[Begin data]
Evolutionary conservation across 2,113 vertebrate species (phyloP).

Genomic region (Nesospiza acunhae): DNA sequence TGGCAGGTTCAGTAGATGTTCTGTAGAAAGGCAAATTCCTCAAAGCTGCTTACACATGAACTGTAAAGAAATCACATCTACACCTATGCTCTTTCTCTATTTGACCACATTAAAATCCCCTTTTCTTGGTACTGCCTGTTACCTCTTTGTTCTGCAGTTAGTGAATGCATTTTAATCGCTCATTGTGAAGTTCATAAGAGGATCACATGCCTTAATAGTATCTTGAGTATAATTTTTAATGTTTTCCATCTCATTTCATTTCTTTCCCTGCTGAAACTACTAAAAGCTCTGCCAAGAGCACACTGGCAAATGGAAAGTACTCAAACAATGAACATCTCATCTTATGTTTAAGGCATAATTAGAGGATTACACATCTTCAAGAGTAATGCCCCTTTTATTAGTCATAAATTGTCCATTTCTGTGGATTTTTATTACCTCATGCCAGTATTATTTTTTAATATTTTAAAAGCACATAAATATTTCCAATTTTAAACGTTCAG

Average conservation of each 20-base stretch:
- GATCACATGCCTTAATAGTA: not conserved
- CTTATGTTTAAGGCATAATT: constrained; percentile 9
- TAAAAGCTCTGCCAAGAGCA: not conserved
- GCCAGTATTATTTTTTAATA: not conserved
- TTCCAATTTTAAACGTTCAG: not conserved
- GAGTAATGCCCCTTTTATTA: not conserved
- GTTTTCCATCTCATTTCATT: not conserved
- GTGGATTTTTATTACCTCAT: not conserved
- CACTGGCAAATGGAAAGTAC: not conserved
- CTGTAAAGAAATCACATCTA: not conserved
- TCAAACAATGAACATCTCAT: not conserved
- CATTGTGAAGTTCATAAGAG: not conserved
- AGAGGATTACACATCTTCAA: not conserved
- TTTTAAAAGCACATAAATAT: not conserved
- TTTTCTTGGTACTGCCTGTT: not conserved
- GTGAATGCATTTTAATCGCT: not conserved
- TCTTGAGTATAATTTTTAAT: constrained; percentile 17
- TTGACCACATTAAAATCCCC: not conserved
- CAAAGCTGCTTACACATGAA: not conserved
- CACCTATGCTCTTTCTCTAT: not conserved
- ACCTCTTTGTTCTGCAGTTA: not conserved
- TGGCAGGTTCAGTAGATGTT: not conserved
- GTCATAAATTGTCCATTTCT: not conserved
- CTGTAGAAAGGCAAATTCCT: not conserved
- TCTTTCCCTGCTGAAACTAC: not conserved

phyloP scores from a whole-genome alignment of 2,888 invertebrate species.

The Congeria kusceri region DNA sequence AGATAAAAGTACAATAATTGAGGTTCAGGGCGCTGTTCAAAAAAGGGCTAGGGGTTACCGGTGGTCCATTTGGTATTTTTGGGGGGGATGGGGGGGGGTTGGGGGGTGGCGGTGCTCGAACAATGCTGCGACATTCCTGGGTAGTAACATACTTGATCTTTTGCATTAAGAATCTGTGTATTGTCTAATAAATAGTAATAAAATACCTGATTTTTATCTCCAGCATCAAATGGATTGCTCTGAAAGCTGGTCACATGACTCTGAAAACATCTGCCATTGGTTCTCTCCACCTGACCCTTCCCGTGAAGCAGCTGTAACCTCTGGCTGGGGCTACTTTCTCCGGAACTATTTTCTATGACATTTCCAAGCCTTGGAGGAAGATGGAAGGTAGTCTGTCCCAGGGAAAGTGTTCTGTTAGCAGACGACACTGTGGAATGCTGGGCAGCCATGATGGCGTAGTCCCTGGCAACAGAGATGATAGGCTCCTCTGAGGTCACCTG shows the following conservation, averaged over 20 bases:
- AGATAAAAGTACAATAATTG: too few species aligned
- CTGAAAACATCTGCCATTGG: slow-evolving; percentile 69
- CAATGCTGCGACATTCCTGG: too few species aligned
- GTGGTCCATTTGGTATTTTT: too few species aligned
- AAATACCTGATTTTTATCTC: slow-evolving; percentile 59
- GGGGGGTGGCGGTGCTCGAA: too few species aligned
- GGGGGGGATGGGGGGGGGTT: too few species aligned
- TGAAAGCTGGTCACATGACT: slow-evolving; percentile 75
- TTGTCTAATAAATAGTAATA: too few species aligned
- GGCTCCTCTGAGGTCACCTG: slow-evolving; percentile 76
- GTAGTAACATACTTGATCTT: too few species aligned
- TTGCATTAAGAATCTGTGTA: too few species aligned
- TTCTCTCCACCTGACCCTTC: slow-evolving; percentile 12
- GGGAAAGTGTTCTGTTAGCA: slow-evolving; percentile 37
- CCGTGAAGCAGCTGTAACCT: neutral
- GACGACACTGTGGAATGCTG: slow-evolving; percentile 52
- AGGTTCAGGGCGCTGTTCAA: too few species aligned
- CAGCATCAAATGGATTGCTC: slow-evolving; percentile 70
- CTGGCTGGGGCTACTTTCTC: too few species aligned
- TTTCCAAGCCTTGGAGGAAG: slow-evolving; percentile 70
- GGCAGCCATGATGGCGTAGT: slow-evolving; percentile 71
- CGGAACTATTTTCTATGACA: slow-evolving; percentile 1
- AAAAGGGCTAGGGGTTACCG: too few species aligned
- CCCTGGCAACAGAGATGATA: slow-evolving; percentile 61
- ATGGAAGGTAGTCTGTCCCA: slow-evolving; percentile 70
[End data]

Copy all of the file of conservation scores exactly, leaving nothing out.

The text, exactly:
Evolutionary conservation across 2,113 vertebrate species (phyloP).

Genomic region (Nesospiza acunhae): DNA sequence TGGCAGGTTCAGTAGATGTTCTGTAGAAAGGCAAATTCCTCAAAGCTGCTTACACATGAACTGTAAAGAAATCACATCTACACCTATGCTCTTTCTCTATTTGACCACATTAAAATCCCCTTTTCTTGGTACTGCCTGTTACCTCTTTGTTCTGCAGTTAGTGAATGCATTTTAATCGCTCATTGTGAAGTTCATAAGAGGATCACATGCCTTAATAGTATCTTGAGTATAATTTTTAATGTTTTCCATCTCATTTCATTTCTTTCCCTGCTGAAACTACTAAAAGCTCTGCCAAGAGCACACTGGCAAATGGAAAGTACTCAAACAATGAACATCTCATCTTATGTTTAAGGCATAATTAGAGGATTACACATCTTCAAGAGTAATGCCCCTTTTATTAGTCATAAATTGTCCATTTCTGTGGATTTTTATTACCTCATGCCAGTATTATTTTTTAATATTTTAAAAGCACATAAATATTTCCAATTTTAAACGTTCAG

Average conservation of each 20-base stretch:
- GATCACATGCCTTAATAGTA: not conserved
- CTTATGTTTAAGGCATAATT: constrained; percentile 9
- TAAAAGCTCTGCCAAGAGCA: not conserved
- GCCAGTATTATTTTTTAATA: not conserved
- TTCCAATTTTAAACGTTCAG: not conserved
- GAGTAATGCCCCTTTTATTA: not conserved
- GTTTTCCATCTCATTTCATT: not conserved
- GTGGATTTTTATTACCTCAT: not conserved
- CACTGGCAAATGGAAAGTAC: not conserved
- CTGTAAAGAAATCACATCTA: not conserved
- TCAAACAATGAACATCTCAT: not conserved
- CATTGTGAAGTTCATAAGAG: not conserved
- AGAGGATTACACATCTTCAA: not conserved
- TTTTAAAAGCACATAAATAT: not conserved
- TTTTCTTGGTACTGCCTGTT: not conserved
- GTGAATGCATTTTAATCGCT: not conserved
- TCTTGAGTATAATTTTTAAT: constrained; percentile 17
- TTGACCACATTAAAATCCCC: not conserved
- CAAAGCTGCTTACACATGAA: not conserved
- CACCTATGCTCTTTCTCTAT: not conserved
- ACCTCTTTGTTCTGCAGTTA: not conserved
- TGGCAGGTTCAGTAGATGTT: not conserved
- GTCATAAATTGTCCATTTCT: not conserved
- CTGTAGAAAGGCAAATTCCT: not conserved
- TCTTTCCCTGCTGAAACTAC: not conserved

phyloP scores from a whole-genome alignment of 2,888 invertebrate species.

The Congeria kusceri region DNA sequence AGATAAAAGTACAATAATTGAGGTTCAGGGCGCTGTTCAAAAAAGGGCTAGGGGTTACCGGTGGTCCATTTGGTATTTTTGGGGGGGATGGGGGGGGGTTGGGGGGTGGCGGTGCTCGAACAATGCTGCGACATTCCTGGGTAGTAACATACTTGATCTTTTGCATTAAGAATCTGTGTATTGTCTAATAAATAGTAATAAAATACCTGATTTTTATCTCCAGCATCAAATGGATTGCTCTGAAAGCTGGTCACATGACTCTGAAAACATCTGCCATTGGTTCTCTCCACCTGACCCTTCCCGTGAAGCAGCTGTAACCTCTGGCTGGGGCTACTTTCTCCGGAACTATTTTCTATGACATTTCCAAGCCTTGGAGGAAGATGGAAGGTAGTCTGTCCCAGGGAAAGTGTTCTGTTAGCAGACGACACTGTGGAATGCTGGGCAGCCATGATGGCGTAGTCCCTGGCAACAGAGATGATAGGCTCCTCTGAGGTCACCTG shows the following conservation, averaged over 20 bases:
- AGATAAAAGTACAATAATTG: too few species aligned
- CTGAAAACATCTGCCATTGG: slow-evolving; percentile 69
- CAATGCTGCGACATTCCTGG: too few species aligned
- GTGGTCCATTTGGTATTTTT: too few species aligned
- AAATACCTGATTTTTATCTC: slow-evolving; percentile 59
- GGGGGGTGGCGGTGCTCGAA: too few species aligned
- GGGGGGGATGGGGGGGGGTT: too few species aligned
- TGAAAGCTGGTCACATGACT: slow-evolving; percentile 75
- TTGTCTAATAAATAGTAATA: too few species aligned
- GGCTCCTCTGAGGTCACCTG: slow-evolving; percentile 76
- GTAGTAACATACTTGATCTT: too few species aligned
- TTGCATTAAGAATCTGTGTA: too few species aligned
- TTCTCTCCACCTGACCCTTC: slow-evolving; percentile 12
- GGGAAAGTGTTCTGTTAGCA: slow-evolving; percentile 37
- CCGTGAAGCAGCTGTAACCT: neutral
- GACGACACTGTGGAATGCTG: slow-evolving; percentile 52
- AGGTTCAGGGCGCTGTTCAA: too few species aligned
- CAGCATCAAATGGATTGCTC: slow-evolving; percentile 70
- CTGGCTGGGGCTACTTTCTC: too few species aligned
- TTTCCAAGCCTTGGAGGAAG: slow-evolving; percentile 70
- GGCAGCCATGATGGCGTAGT: slow-evolving; percentile 71
- CGGAACTATTTTCTATGACA: slow-evolving; percentile 1
- AAAAGGGCTAGGGGTTACCG: too few species aligned
- CCCTGGCAACAGAGATGATA: slow-evolving; percentile 61
- ATGGAAGGTAGTCTGTCCCA: slow-evolving; percentile 70